Rand Paul Explains Why He Would Not Pardon Edward Snowden

GOP presidential candidate Sen. Rand Paul said on Friday that he would not pardon NSA whistleblower Edward Snowden, and would instead seek a compromise that involved Snowden serving some jail time.

During a convention of the Republican Liberty Caucus in Nashua, New Hampshire, Paul was asked if he would pardon Edward Snowden, who is currently in Russia and reportedly contemplating a return to the U.S.

Snowden is facing felony charges for leaking documents that revealed the U.S. government is spying on innocent Americans and collecting their phone records using the NSA’s mass surveillance program.

Paul, who has rallied against the NSA’s program on several occasions, said that while he partially wants to pardon Snowden, he also believes that the country has to have a set of rules that cannot be broken.

I know most people would want me to say yes, and part of me says yes, and part of me says that we cannot have no rules. So for example, we do have secrets, maybe too many, but we do have secrets that need to be protected. We have operatives who try to risk their lives to defend our country and you know, he didn’t reveal that, but you don’t want people to reveal things like that.”

Paul noted that Snowden did reveal a program that was not known to the American people before, and that might have stayed under the radar, due to the Obama administration’s treatment of whistleblowers.

“He revealed a program that we probably would have never known about, had he not revealed it because the government was lying,” Paul said. “So in many ways, you could call him a whistleblower.”

Paul said he believes the U.S. should come to a compromise with Snowden, in which he serves some sort of a sentence that is “reasonable and negotiated.”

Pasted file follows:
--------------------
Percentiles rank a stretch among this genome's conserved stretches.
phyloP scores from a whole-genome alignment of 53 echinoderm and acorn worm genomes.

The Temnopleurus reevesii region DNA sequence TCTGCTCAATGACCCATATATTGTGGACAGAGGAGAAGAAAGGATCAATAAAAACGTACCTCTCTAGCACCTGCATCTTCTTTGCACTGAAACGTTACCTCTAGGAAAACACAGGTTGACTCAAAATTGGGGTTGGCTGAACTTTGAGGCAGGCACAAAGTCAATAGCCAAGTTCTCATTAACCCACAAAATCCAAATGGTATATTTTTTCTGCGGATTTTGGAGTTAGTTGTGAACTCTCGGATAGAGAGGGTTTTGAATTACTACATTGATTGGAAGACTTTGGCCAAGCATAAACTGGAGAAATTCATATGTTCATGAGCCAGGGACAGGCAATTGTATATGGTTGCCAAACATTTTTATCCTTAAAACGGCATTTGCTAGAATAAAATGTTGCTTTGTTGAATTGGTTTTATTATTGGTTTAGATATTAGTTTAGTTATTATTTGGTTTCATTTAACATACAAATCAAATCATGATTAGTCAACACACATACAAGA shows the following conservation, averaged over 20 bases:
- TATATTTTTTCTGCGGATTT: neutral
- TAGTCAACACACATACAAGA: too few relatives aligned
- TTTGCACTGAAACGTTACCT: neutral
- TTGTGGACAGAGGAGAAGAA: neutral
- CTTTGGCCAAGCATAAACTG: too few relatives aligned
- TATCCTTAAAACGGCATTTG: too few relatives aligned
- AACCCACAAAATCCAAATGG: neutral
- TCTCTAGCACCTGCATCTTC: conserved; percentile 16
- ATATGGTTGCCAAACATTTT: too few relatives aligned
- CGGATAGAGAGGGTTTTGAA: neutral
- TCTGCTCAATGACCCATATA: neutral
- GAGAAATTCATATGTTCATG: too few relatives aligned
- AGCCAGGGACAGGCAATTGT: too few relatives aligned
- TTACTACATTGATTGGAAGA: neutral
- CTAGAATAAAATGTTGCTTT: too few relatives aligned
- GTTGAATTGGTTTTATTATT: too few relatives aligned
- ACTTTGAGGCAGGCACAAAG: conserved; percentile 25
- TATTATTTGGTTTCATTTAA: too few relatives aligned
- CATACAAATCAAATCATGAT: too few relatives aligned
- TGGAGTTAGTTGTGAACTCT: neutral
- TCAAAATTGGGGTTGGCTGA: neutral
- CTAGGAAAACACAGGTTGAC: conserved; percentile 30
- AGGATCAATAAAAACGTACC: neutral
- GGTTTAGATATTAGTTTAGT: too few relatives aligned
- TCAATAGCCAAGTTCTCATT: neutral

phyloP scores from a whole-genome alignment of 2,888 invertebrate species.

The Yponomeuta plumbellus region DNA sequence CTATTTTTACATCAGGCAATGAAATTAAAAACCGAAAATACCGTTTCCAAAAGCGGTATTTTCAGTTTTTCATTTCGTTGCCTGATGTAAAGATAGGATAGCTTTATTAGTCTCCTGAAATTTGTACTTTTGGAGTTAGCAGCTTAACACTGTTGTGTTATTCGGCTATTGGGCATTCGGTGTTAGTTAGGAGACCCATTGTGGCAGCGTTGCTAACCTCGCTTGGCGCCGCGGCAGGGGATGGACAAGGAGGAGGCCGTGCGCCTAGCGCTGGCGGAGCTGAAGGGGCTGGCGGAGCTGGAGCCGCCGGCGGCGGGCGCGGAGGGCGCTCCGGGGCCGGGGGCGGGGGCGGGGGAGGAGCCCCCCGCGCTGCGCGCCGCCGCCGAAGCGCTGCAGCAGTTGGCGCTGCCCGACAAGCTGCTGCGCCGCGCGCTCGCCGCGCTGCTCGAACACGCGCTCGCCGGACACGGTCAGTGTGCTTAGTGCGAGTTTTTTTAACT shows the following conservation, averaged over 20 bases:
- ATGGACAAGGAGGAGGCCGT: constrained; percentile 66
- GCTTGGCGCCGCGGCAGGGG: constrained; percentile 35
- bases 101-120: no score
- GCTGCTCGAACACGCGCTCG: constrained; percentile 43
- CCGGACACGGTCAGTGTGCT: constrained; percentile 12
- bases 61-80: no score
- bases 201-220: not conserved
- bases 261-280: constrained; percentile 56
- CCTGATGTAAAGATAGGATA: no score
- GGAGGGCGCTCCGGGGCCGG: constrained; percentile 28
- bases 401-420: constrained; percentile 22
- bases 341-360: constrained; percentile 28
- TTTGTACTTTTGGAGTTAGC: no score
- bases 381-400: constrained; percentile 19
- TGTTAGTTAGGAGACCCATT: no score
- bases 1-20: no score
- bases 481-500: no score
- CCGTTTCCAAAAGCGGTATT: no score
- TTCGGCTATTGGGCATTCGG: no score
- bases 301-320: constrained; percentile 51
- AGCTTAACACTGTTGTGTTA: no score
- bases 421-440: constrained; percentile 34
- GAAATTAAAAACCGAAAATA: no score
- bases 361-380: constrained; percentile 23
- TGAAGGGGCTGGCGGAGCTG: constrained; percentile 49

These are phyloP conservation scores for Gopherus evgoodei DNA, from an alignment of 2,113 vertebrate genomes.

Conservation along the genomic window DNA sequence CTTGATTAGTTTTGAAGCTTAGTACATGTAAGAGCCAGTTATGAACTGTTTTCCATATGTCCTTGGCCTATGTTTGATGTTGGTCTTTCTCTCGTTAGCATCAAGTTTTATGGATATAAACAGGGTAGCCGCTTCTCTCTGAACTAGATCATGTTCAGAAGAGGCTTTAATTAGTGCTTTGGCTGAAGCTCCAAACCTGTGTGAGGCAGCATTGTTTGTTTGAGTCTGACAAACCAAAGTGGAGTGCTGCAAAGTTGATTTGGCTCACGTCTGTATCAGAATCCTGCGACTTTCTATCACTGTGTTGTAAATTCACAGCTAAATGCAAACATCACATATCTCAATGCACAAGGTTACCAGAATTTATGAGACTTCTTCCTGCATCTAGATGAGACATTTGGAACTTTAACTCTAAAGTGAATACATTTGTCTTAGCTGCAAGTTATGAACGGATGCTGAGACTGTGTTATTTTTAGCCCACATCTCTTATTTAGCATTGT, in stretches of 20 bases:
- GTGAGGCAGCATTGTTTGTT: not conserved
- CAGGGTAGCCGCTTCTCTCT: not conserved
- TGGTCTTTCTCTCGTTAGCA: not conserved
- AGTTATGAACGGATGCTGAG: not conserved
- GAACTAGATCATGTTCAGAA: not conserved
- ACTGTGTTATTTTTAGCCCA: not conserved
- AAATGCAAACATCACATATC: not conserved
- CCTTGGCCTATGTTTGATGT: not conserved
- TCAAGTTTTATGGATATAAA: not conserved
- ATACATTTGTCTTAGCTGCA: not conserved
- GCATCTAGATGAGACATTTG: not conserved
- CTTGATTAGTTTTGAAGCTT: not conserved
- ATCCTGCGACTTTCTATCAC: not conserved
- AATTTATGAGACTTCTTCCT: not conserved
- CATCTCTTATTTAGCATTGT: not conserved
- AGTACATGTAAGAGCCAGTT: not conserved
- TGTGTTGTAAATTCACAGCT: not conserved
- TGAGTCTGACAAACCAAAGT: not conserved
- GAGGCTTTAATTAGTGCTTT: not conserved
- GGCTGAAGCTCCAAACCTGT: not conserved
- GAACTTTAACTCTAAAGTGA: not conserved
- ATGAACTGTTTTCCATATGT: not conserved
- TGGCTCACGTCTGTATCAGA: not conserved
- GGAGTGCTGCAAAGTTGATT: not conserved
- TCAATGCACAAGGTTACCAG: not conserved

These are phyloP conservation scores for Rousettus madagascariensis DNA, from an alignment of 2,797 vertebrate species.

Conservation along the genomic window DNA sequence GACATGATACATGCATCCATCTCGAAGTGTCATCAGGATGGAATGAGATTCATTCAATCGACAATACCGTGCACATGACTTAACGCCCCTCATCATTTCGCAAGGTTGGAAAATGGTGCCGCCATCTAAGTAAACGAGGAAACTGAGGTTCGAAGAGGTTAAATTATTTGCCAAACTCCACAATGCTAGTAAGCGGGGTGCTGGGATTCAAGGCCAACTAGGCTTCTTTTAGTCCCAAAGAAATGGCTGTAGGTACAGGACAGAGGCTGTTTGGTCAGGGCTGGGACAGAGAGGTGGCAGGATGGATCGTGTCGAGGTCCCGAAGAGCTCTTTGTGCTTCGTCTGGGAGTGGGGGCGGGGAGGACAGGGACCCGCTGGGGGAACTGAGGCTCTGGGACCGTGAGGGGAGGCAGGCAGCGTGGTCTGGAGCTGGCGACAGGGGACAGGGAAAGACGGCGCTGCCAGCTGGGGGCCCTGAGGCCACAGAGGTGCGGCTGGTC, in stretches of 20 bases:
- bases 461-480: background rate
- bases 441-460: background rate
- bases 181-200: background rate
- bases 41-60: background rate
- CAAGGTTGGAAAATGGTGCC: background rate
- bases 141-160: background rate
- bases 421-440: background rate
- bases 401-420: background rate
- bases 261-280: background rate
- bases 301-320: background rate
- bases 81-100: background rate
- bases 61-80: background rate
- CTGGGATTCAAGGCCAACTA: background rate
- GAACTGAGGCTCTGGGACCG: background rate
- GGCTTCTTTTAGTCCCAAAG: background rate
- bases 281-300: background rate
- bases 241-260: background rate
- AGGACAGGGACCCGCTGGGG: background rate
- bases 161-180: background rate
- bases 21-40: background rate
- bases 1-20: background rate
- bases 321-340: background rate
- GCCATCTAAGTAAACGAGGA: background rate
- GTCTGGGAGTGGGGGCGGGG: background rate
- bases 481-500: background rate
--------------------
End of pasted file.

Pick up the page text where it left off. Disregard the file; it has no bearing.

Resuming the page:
“I think the best compromise on it is that there would be some penalty. But the people who are going nuts, which includes half of the people in our party, wanting to execute him, shoot him, chop his head off, all of this crazy stuff, they are completely wrong, and I think there could be some accommodation. And I think he would actually serve some sentence if it were reasonable and negotiated.”

In an interview with BBC that aired Monday, Snowden said that he is willing to serve jail time in order to return to the U.S.

“I’ve volunteered to go to prison with the government many times,” Snowden said. “What I won’t do is I won’t serve as a deterrent to people trying to do the right thing in difficult situations.”

There has yet to be a presidential candidate who has said that he or she would pardon Snowden, pending his return to the U.S.

Carly Fiorina described Snowden as “terribly destructive,” Ben Carson said that Snowden “did our nation a tremendous amount of damage” and should be punished, and Donald Trump said that Snowden is a “traitor” and should be killed.

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Rachel Blevins is a journalist who aspires to break the left/right paradigm in media and politics by pursuing truth and questioning existing narratives.

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